The real case study of the year for me was this movie compared to Tag. Both looked very similar from the outside. Large studio comedies, with a pretty simple but funny premise, incredible looking casts. But Game Night is executing at a whole other level.

They set an emotional throughline for almost every character. There is some sort of growth or arc. Each pairing in the movie has an interesting dynamic or conflict that is played out throughout the events of the movie. These things all add depth to character, drive organic conflict and comedy between the characters, all while driving the main plot forward.

The main mystery plot was actually surprising, with twists that I didn’t see coming, the gags being built organically from the characters and the story, not just JOKES being TOLD, or funny lines of dialogue.

Also, in my humble opinion, this was one of the best directed movies of the year. The camera work was inventive and interesting (see the opening credits and game playing montages). The editing added to the humor (see the cuts between the party and the intense kidnapping fight at the beginning). Not to mention the great oner where they are all tossing the egg. Fantastic soundtrack. The great set-ups and pay-offs (rich people fight clubs!!) and I could never forget, one of the greatest Jesse Plemons performances of all time.

Also it’s actually kind of emotional. There is a real pay off in the relationship between the brothers, and the relationship between the husband and wife. It just all really works. So impressive on every level.

9. American Animals

This is one of my favorite trailers of the year. Go ahead and watch it. I could almost just rave this whole time about the trailer, the editing, the music, the way it all builds to a great question, and then cuts at the exact right place having you go, okay I want to see how that plays out.

I would say stop reading and just watch without knowing anything further. If the trailer does not convince you to see this movie, then I’m going to spoil a framing device that was fun to discover, but I’m hoping may convince you to give it a try.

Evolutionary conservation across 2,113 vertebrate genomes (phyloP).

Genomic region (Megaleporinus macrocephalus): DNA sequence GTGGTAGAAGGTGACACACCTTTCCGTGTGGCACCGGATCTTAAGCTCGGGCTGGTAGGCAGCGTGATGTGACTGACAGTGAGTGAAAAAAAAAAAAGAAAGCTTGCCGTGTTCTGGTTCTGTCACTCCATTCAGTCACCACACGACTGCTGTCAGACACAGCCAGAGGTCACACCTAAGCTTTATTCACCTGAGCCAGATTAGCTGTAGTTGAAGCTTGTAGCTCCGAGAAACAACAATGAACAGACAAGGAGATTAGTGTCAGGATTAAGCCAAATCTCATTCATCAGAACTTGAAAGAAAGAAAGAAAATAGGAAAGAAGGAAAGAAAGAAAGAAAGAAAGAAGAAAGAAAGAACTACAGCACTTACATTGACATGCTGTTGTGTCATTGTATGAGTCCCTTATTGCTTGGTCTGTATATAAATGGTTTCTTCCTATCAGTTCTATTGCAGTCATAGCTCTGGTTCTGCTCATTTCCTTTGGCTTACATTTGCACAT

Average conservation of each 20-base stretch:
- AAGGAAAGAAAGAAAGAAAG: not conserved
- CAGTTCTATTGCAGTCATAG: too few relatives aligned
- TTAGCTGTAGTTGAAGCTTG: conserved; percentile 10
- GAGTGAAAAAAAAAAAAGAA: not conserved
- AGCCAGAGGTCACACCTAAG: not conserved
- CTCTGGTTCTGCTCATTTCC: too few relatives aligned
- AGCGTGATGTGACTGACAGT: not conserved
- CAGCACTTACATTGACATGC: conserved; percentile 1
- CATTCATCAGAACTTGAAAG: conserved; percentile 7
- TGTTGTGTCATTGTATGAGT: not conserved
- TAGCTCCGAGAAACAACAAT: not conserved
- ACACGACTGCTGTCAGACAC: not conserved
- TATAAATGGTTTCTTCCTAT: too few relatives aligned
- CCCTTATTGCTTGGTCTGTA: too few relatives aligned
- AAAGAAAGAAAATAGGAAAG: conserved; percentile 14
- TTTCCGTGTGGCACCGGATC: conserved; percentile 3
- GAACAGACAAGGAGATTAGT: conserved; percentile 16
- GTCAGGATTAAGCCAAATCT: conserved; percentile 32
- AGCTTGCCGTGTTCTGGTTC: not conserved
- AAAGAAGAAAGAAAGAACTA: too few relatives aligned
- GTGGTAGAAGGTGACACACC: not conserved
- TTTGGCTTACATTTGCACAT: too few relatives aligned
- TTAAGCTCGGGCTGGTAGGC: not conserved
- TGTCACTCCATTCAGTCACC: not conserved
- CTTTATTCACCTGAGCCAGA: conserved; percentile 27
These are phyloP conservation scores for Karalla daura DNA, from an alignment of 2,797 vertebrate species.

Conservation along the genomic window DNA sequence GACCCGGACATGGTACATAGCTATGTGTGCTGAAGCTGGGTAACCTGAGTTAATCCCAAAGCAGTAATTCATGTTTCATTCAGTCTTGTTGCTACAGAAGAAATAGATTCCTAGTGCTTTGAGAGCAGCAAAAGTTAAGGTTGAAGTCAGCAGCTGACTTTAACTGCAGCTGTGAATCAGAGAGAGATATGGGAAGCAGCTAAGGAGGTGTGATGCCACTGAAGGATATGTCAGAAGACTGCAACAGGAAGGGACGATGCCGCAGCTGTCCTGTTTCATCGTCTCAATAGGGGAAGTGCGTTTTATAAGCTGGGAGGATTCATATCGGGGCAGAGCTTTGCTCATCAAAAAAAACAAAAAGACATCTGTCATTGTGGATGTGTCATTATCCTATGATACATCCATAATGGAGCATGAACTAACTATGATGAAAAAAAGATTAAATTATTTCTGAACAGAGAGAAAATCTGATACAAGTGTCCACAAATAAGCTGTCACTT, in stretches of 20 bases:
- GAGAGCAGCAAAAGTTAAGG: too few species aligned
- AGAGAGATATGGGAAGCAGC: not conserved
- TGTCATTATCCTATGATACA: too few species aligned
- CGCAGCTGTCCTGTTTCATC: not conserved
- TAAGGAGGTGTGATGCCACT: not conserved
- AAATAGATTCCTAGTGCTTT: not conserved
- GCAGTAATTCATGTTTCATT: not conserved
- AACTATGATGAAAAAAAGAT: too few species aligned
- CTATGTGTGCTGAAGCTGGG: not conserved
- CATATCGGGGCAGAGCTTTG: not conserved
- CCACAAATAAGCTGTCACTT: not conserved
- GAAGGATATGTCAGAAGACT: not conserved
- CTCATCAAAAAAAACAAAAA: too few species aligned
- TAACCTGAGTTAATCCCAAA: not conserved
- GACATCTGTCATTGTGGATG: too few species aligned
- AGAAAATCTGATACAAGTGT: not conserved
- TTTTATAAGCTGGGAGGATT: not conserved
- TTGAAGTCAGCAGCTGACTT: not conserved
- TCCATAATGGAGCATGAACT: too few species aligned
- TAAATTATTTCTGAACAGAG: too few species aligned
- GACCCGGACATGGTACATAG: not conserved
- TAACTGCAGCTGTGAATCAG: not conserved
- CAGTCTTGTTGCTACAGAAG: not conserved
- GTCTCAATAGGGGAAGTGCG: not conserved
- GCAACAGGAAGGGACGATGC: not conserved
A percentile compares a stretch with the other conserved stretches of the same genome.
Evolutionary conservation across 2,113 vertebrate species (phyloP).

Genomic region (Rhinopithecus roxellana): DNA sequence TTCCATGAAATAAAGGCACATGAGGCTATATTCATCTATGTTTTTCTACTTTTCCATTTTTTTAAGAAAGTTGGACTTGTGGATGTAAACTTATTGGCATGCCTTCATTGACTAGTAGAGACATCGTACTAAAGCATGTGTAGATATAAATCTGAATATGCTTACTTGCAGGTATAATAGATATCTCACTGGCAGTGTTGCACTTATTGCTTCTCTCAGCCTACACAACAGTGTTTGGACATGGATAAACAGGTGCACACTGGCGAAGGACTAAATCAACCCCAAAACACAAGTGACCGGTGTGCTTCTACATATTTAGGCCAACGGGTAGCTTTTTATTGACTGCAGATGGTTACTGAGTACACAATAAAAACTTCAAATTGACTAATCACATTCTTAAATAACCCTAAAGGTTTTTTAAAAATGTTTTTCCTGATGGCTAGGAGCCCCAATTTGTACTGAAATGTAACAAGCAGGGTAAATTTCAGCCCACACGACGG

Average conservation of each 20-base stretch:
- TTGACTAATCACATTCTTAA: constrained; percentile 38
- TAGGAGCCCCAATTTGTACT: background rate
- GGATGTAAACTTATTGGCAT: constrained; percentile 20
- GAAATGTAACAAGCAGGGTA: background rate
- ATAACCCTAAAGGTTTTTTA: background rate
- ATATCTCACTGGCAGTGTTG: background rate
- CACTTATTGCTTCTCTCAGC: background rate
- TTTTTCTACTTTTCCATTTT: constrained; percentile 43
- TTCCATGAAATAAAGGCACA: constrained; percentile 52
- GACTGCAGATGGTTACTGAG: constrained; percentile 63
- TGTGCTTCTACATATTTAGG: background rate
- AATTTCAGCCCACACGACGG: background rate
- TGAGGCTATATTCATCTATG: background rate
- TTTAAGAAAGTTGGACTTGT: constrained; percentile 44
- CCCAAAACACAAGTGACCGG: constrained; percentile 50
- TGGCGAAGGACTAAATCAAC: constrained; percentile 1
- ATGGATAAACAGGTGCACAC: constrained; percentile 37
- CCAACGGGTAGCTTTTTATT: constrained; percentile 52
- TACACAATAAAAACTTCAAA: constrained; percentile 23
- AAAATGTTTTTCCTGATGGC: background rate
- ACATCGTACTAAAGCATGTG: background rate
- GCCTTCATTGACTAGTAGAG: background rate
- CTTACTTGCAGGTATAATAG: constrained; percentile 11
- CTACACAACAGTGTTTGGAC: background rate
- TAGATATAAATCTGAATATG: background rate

Part of the marketing from the trailer is “This isn’t based on a true story. This happened.” The way he approaches it in the movie is to intercut the narrative with interviews and voice over from the real life people that went through this.

It was so compelling and entertaining. It made it feel almost like a weird mix between narrative film, and documentary. Like some kind of hybrid. This showed itself in interesting ways when narrators would remember events differently, the movie would often show it multiple ways, illustrating the fact that memory and history is not objective.

I enjoyed the director's first film, The Imposter (currently streaming on Amazon Prime). That film is more documentary but uses some of the same devices to a lesser extent.

However, what really blew me away was how this movie made me feel during the actual heist. My heart was beating in my throat. It made it so real. It put me there, pumping adrenaline. I forgot where I was. That kind of powerful film going experience led me to go back, and it’s what earns it a place on my list.

8. Mission: Impossible - Fallout

Tom Cruise is a national treasure. Christopher McQuarrie is a national treasure. I know he has said definitively that he is not making another M:I movie, but I hope against hope that in time he will change his mind. This has to be the best ongoing action franchise we have. Real people. Real stunts. Real Tom Cruise jumping out of things. Real Henry Cavill reloading his arms.

Can I just take a second to moan a little about how underrated I think Cavill is? I honestly think his Superman is incredible. Man of Steel is a solid movie. Then things get a little wonky but Cavill is never the problem. Look at him in The Man from UNCLE (another underrated gem)!

Cavill is fantastic in this movie. And you know what, so is everybody else.

I love this score. I love the direction they took the story. This is the first true sequel in the franchise in my opinion. It builds on Rogue Nation in a way that elevates RN. I sort of liked that movie when it first came out. I like it a LOT more after Fallout. I love Solomon Lane. I love Rebecca Ferguson. There is just so much great stuff happening.

Again, characters, conflict. Action set pieces that really build on what we know about these people and drive the story. The bathroom fight. The helicopter chase. Michelle Monaghan. Vanessa Kirby. Did I mention Rebecca Ferguson doing her leg thing? God bless Ethan Hunt. Long may he reign.